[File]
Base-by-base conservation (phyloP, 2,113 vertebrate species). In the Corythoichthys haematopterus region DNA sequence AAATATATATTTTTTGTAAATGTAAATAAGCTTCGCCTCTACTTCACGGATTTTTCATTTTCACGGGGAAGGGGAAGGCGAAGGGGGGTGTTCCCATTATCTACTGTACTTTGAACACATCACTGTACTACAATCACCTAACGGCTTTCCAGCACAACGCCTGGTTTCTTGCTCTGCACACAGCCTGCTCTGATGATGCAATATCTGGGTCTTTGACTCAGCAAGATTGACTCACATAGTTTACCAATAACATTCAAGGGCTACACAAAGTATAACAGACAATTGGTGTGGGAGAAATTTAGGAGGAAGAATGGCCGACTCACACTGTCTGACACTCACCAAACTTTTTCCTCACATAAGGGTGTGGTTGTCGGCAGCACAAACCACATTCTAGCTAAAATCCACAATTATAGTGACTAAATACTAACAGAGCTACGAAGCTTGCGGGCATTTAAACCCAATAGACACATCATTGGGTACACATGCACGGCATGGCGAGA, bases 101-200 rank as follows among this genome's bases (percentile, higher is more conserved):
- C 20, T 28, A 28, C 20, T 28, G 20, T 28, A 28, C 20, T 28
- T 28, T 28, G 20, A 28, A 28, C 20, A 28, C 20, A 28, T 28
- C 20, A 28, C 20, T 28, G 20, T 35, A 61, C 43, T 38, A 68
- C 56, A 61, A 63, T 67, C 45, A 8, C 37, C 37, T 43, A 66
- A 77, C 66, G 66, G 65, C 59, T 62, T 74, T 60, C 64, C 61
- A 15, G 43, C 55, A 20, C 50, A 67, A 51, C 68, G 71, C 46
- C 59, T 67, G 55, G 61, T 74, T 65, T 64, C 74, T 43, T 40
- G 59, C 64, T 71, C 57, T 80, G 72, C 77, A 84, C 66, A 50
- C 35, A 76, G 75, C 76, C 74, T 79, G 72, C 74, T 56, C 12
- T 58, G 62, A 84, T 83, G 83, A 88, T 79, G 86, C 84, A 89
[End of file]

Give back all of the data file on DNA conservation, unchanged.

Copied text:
Base-by-base conservation (phyloP, 2,113 vertebrate species). In the Corythoichthys haematopterus region DNA sequence AAATATATATTTTTTGTAAATGTAAATAAGCTTCGCCTCTACTTCACGGATTTTTCATTTTCACGGGGAAGGGGAAGGCGAAGGGGGGTGTTCCCATTATCTACTGTACTTTGAACACATCACTGTACTACAATCACCTAACGGCTTTCCAGCACAACGCCTGGTTTCTTGCTCTGCACACAGCCTGCTCTGATGATGCAATATCTGGGTCTTTGACTCAGCAAGATTGACTCACATAGTTTACCAATAACATTCAAGGGCTACACAAAGTATAACAGACAATTGGTGTGGGAGAAATTTAGGAGGAAGAATGGCCGACTCACACTGTCTGACACTCACCAAACTTTTTCCTCACATAAGGGTGTGGTTGTCGGCAGCACAAACCACATTCTAGCTAAAATCCACAATTATAGTGACTAAATACTAACAGAGCTACGAAGCTTGCGGGCATTTAAACCCAATAGACACATCATTGGGTACACATGCACGGCATGGCGAGA, bases 101-200 rank as follows among this genome's bases (percentile, higher is more conserved):
- C 20, T 28, A 28, C 20, T 28, G 20, T 28, A 28, C 20, T 28
- T 28, T 28, G 20, A 28, A 28, C 20, A 28, C 20, A 28, T 28
- C 20, A 28, C 20, T 28, G 20, T 35, A 61, C 43, T 38, A 68
- C 56, A 61, A 63, T 67, C 45, A 8, C 37, C 37, T 43, A 66
- A 77, C 66, G 66, G 65, C 59, T 62, T 74, T 60, C 64, C 61
- A 15, G 43, C 55, A 20, C 50, A 67, A 51, C 68, G 71, C 46
- C 59, T 67, G 55, G 61, T 74, T 65, T 64, C 74, T 43, T 40
- G 59, C 64, T 71, C 57, T 80, G 72, C 77, A 84, C 66, A 50
- C 35, A 76, G 75, C 76, C 74, T 79, G 72, C 74, T 56, C 12
- T 58, G 62, A 84, T 83, G 83, A 88, T 79, G 86, C 84, A 89